Newsletter: Inductive Bible study is something even a child can do, isn't it?
Kay: Yes. In fact, I've been going around the country and teaching people how to use this Bible. We've had anywhere from 800 to 2,100 people in the audience at a time. So, I get the kids out of the audience -- any child that can read -- and I bring them up to the platform. They bring a pen, and I give them a Book of Haggai excerpt from the International Inductive Study Bible.
After they've read the text, I ask the children: "Okay, what did you learn about God from Haggai?" One of them said, "Well, God judged the people." I said, "Wait a minute, God judged them? How did He judge them? What do you mean when you say, 'God judged the people?'"
And he said, "Well, He called for a drought." I said, "Wait a minute, that's not the kind of God people like, is it? God's a God of love, isn't He? If we have a drought, that means people are going to go hungry; are you saying that?"
This little kid piped up -- this 10-year-old on a platform in front of 2,000 people -- and said: "Well, the people were taking care of their own houses and they weren't building God's house."
So I said, "But you're saying that God called for a drought. Why?" I began interrogating this little 10-year-old kid. Here I am -- a 59-year-old woman interrogating this youngster. I kept saying, "But why, why do you say that?"
Finally he said, "Because the Bible says so!" And I turned around to the audience and said, "That's where your children have to be. That's where all of us have to be. We have to be able to stand up against whoever and say, because the Bible says so."
It doesn't matter whether you're a seminary graduate or not. Everyone can study the Word of God. You see, the Holy Spirit is within all Christians; He leads and guides all of us into the truth. Anybody that will simply allow the text to speak for itself while relying on the Holy Spirit's guidance can understand the Word of God. I'm a perfect example. I don't have a seminary degree, but I study the Word of God. I tell our students, "Look, if I can do it, you can do it."
I've had people come up to me after learning how to study the Bible and say, "I never knew I could understand God's Word like this." Some students, after studying the Bible inductively, will say, "You know, I just don't agree with...," and they mention some outstanding Bible teacher on that particular point. Where do they get the boldness to say that? They get the boldness because they're learning the whole counsel of God for themselves straight from the Word of God.
Newsletter: This is similar to the Bereans mentioned in Acts 17.
Kay: Right! The Bereans checked out everything the apostle Paul said. And how did they check up on him? They searched the Scriptures for themselves.
Newsletter: Following each book in the International Inductive Study Bible is a "At a Glance" chart. What is the purpose of these charts?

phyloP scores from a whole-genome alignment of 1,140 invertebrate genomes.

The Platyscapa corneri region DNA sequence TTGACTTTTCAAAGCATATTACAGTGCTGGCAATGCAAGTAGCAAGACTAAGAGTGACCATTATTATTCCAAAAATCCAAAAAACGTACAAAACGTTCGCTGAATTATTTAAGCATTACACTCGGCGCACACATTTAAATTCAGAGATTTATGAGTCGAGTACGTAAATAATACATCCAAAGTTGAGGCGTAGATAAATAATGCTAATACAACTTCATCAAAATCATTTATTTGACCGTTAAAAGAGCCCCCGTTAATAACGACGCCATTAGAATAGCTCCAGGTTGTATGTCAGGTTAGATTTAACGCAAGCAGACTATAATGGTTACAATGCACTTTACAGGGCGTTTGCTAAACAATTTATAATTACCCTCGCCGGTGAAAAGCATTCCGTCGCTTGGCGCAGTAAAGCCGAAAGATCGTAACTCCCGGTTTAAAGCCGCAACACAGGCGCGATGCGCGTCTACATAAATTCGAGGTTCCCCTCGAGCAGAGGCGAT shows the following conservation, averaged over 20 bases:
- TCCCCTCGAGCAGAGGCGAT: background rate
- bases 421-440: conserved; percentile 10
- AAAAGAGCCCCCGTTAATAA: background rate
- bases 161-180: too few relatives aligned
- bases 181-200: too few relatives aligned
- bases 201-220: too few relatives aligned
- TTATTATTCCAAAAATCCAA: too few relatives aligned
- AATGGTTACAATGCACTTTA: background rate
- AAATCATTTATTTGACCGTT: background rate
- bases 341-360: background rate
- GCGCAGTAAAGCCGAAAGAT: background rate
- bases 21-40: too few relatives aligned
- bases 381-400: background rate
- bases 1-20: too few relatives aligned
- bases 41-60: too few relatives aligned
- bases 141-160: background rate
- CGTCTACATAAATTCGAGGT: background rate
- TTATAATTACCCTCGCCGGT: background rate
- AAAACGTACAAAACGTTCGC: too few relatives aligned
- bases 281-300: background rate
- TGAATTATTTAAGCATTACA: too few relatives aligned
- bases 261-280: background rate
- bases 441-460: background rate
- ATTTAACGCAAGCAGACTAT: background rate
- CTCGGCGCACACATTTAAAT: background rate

Kay: Well, as a backdrop, most people couldn't tell you what any particular book of the Bible is about chapter by chapter. The "At a Glance" charts are designed to meet this very need.
Newsletter: Do we fill in the charts ourselves?
Kay: Right. The person reads the chapter, then thinks it through and asks himself, "What is this chapter about? What is its primary truth? What is the point it is getting across? What historical event is it describing?" Then they can write that down in the "At a Glance" chart in the back of that particular book. After they've finished every chapter in that book, they can easily see how those chapters come together in segments of topics.
Newsletter: How does all this relate to applying what we learn from the Bible to our daily lives?
Kay: Many people apply Scripture without first understanding it. One day I was praying to God and I asked Him, "Where do I find principles for application?" God took me to 2 Timothy 3:16-17 which says, "All Scripture is God-breathed and is useful for teaching, rebuking, correcting and training in righteousness, so that the man of God may be thoroughly equipped for every good work." Contrary to this verse, what I often hear people say today is, "Listen, let's forget about Bible doctrine. It's just important that we love one another."
Well, of course we must love one another. But if I truly love you, I'm not going to prostitute the Word of God, or lead you astray doctrinally. I've got to know what Scripture says. We can describe doctrine in a simple way with the question, "What does the Bible teach?" That's what doctrine is all about.
Now, if I'm going to apply what the Bible teaches to my life, this means that when I'm faced with a doctrine, if I see that I've been taught wrong, if I see that I've believed wrong, if I see that I've acted wrongly, then I need to make a change in my beliefs and actions based on what I learned. That's what 2 Timothy 3:16 means when it says Scripture is "useful for teaching, rebuking, correcting and training in righteousness." Scripture shows me what is wrong in my life and shows me how to make it right.
The goal of Bible study, then, is not just knowledge -- knowledge is important, because I live according to what I believe -- but it's really transformation. God tells us in Romans 12:2 that we're not to be conformed to the world, but transformed by the renewing of our mind.
If you would like to contact Kay Arthur, you can write her at Precept Ministries, P.O. Box 182218, Chattanooga, TN 37422.
End of document, CRN0059A.TXT (original CRI file name), "Inductive Bible Study" release A, July 15, 1994 R. Poll, CRI
A special note of thanks to Bob and Pat Hunter for their help in the preparation of this ASCII file for BBS circulation.